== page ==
Friday, October 9, 2009

Seeing without sight

When we grow old and lose our sight, one-in-ten of our brains will invent images that can be both surprising and challenging.

Surprising because the "hallucinations" come and go suddenly. Challenging because we think we might be going mad.

Oliver Sacks, the famous neurologist, assures us that such people are not crazy. The brain is forming the images in the imagination, simply because "we see with the eyes and the brain as well".

When some people lose their vision, constellations of cells in their brains where millions of images are encoded, can become hyperactive. They start to fire off and you begin to see things. It's like a movie over which you have no control in the form geometric shapes, cartoons or people, often with accentuated features such as big teeth. Soundless and without a story line.

All you can do is watch, unlike psychotic hallucinations, which argue and interact with you.

Sacks explains that a mere 1% of us have the confidence to speak up about this kind of condition. Most of us keep quiet, worried that we might be diagnosed as "crazy" and locked up or given inappropriate treatments.

Sacks is best known for his heart-felt stories about brain malfunctions and how they change our lives. His best-selling book Awakenings, tells the true story of a group of patients, frozen like statues, unable to speak or move on their own, and how they responded to the "miracle drug" L-Dopa. The patients were survivors of the 1920s sleeping sickness epidemic, encephalitis lethargica. L-Dopa helped to unfreeze their movements, but only for a short time.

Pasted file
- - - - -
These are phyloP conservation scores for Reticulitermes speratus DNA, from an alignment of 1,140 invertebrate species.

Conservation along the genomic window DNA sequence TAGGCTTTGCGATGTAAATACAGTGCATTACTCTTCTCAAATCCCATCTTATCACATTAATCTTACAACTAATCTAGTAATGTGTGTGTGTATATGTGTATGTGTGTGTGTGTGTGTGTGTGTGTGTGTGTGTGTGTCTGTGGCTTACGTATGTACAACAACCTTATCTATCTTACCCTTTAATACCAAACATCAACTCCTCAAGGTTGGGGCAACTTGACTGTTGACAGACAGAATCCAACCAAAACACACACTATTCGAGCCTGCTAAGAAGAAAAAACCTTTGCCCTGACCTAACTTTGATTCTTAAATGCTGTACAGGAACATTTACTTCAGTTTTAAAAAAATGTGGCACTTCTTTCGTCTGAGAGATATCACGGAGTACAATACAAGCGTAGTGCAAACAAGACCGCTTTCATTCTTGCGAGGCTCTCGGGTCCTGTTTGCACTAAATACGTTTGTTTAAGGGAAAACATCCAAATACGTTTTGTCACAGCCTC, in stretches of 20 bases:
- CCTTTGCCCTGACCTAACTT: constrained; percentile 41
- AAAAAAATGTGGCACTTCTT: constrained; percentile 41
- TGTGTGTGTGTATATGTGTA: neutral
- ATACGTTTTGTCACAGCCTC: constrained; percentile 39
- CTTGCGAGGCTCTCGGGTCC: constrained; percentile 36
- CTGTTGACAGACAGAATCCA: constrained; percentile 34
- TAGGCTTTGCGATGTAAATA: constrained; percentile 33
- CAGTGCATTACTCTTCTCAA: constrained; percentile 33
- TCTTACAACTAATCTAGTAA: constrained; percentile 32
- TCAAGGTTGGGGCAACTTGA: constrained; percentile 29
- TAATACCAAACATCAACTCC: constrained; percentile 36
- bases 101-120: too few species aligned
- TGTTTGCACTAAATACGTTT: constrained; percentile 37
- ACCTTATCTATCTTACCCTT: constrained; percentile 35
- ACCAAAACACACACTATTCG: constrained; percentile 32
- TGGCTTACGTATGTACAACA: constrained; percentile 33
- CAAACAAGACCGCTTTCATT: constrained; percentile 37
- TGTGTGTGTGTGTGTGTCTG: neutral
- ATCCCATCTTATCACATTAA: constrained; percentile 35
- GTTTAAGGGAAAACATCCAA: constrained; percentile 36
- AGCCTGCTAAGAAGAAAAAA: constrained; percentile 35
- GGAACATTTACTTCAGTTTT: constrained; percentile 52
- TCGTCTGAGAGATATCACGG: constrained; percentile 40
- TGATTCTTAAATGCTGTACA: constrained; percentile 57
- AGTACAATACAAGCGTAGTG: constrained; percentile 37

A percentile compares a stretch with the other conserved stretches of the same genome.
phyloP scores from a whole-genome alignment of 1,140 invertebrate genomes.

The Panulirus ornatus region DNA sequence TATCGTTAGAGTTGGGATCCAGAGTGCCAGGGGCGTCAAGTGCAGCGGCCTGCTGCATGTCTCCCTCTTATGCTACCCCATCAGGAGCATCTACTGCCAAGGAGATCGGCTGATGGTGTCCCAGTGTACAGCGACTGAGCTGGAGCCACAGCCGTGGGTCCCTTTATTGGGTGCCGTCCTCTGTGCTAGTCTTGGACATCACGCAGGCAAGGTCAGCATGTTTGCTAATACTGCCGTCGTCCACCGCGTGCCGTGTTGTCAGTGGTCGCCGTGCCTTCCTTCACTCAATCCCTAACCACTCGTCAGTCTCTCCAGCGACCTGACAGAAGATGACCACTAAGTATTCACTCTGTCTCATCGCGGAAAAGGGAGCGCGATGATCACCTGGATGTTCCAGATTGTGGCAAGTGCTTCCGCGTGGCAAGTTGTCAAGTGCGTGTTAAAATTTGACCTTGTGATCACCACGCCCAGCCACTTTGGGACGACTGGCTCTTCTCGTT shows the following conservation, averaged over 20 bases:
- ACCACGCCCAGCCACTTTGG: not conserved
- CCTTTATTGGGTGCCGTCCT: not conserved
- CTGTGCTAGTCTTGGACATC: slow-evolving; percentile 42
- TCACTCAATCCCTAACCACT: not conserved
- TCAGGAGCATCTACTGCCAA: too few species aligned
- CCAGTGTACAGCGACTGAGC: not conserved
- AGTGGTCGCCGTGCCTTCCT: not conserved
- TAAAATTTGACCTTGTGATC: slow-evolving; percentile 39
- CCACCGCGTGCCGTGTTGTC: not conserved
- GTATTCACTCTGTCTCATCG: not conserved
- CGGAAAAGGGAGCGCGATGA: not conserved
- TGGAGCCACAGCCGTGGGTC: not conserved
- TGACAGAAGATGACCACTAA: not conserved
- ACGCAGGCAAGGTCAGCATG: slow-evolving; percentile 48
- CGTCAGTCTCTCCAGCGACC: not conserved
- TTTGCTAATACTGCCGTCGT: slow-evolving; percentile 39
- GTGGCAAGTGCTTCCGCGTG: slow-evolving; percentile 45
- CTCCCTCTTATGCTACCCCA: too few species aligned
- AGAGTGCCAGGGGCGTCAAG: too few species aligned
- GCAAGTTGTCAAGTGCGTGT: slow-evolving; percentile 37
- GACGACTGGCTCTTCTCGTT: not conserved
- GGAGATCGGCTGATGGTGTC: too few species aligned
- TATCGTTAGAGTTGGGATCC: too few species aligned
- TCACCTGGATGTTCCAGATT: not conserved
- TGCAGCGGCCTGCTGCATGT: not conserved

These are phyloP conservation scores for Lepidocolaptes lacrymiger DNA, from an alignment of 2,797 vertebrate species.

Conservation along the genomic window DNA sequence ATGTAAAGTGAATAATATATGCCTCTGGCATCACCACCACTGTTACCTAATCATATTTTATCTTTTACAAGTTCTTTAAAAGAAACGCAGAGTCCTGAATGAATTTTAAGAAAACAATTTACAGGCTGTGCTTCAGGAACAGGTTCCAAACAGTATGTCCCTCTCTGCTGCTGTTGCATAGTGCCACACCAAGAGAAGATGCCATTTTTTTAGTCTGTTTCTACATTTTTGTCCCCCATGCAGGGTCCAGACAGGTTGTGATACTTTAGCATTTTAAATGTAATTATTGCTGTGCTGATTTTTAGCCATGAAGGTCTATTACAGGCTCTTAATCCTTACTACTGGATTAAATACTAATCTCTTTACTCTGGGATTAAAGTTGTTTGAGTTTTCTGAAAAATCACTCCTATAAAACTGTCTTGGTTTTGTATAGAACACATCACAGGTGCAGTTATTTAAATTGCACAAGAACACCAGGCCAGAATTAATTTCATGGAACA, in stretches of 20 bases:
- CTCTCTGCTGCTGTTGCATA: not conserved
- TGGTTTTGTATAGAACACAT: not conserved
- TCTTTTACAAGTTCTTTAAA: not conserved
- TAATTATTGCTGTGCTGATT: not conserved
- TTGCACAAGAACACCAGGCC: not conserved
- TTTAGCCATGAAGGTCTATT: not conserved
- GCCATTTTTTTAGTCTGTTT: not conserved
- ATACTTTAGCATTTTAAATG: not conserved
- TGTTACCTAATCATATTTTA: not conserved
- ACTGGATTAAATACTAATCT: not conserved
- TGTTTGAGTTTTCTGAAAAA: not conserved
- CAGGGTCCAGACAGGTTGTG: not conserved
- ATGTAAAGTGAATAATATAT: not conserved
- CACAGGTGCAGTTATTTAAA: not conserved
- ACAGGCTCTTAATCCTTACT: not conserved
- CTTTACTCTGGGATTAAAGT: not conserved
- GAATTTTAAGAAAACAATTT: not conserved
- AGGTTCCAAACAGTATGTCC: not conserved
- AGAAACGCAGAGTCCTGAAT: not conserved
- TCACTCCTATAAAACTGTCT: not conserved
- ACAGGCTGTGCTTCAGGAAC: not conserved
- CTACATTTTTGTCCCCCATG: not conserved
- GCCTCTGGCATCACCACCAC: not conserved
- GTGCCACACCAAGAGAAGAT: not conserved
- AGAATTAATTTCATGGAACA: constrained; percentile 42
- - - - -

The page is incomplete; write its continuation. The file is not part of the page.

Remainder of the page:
Sacks admits to experiencing some of the geometric hallucinations which, like his tinnitus (ringing in the ears), he tries to ignore.

So here is a workshop to explore some of the issues that arise from this talk:

1. Why, in these times of unprecedented knowledge creation, would people be fearful of revealing to their families and doctor, unusual events in their inner world?
2. Make a list of variations to the human condition where fellow humans might take action against you because of a condition or experience which seems weird, either out of fear or lack of knowledge.
3. What are some of the deep 'hidden assumptions" about variations in the way our bodies work that cause people to be mis-diagnosed or maltreated by the "caring professions" in some unreasonable way?
4. If the loss of capability in a functional network such as the human brain can stimulate "hallucinations" what might the declining capability in a social or corporate system produce, metaphorically speaking?
5. What kinds of fears/prejudices might we need to be aware of and guard against that could arise as a consequences of failing system capability that produces the metaphorical corporate/social equivalent of "hallucinations"?

Thursday, October 8, 2009

The "true facts" about "carrots and sticks"

If creativity and productivity are going South in your organization it could be the "carrot and stick" incentives on offer.

Dan Pink, author of A Whole New Mind, shows there is a huge "mismatch between what science knows and business does" about getting the best out of people.